The Curator of Paleontology and Geology has described and named a newly discovered species of crocodile that lived in our area some 115 million years ago, News Radio 1200 WOAI reports.
Dr. Thomas Adams says the 'Tarsomordeo' was the first terrestrial croc-type creature of the Cretaceous Period in Texas.
The Cretaceous is generally considered to be between 145 million and 66 million years ago, during the high point, and later during the extinction, of the dinosaurs.
“Modern day crocodiles and alligators, as well as many fossil crocodiles, have a semi-erect posture and are aquatic ambush predators. However, the small, cat-sized Tarsomordeo is unique
in having long, slender limbs that were held erect,” Says Dr. Adams. “This suggests that it would have been a more agile predator on land.”
Crocodiles are generally considered to have evolved as land animals, but transitioned to an aquatic lifestyle about 200 million years ago, as the land that is now Texas was swampy. But Dr. Adams says as the climate altered again to a semi-arid environment with temperatures higher than today, he ssays Tarsomordeo transitioned back to a land predator.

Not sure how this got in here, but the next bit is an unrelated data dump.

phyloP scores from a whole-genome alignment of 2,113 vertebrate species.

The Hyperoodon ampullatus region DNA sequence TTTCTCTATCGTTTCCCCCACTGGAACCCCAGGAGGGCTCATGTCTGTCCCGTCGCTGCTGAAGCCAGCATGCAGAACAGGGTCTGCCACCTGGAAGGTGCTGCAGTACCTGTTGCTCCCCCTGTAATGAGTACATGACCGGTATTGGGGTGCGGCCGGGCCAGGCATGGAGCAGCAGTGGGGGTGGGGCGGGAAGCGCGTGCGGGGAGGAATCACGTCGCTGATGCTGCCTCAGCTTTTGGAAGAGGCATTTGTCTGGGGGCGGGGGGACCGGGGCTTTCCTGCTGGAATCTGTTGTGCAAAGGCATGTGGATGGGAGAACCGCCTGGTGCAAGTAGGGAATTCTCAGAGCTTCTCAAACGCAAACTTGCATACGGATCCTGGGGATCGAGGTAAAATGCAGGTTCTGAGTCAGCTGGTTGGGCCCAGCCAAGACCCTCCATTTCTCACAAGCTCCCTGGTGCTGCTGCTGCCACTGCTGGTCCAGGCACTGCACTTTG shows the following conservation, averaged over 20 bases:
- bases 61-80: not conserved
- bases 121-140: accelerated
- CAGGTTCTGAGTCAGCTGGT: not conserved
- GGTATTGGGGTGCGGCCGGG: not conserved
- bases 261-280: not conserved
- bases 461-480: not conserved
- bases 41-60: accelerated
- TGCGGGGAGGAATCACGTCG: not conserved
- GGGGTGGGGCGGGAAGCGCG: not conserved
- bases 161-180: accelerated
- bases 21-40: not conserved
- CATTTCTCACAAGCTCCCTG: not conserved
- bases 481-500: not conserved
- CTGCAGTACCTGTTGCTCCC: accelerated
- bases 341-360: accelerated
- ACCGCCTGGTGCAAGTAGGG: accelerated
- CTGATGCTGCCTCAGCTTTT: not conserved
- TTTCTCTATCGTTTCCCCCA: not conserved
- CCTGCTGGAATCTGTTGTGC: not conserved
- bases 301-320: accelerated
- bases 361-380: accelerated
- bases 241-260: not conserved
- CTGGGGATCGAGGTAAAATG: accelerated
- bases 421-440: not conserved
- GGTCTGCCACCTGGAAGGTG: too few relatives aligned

“This suggests that this new species is the first occurrence in North America of an ecological shift back to being a terrestrial animal as a potential result of environmental factors,”
says Dr. Adams.
'Tarsamadeo' is from the Greek for 'ankle biter,' in a reference to its small size compared with the other creatures that inhabited its world. The croc's full name is 'Tarsomordeo winkleri,' in a tribute to long time Southern Methodist University paleontologist Dr. Dale Winkler, who made many discoveries about Cretacous Period in Texas.
Tarsomeordeo was discovered in the Proctor Lake region in Comanche County, which is known for dinosaur excavations.
“We are learning that the fossil record for this group is much more diverse than previously thought,” says Dr. Adams “this is the second new species to be described from Texas since June.”
Image Courtesy: The Witte Museum (Life reconstruction of Tarsomordeo winkleri with its prey. Artwork by Pamela Riddle)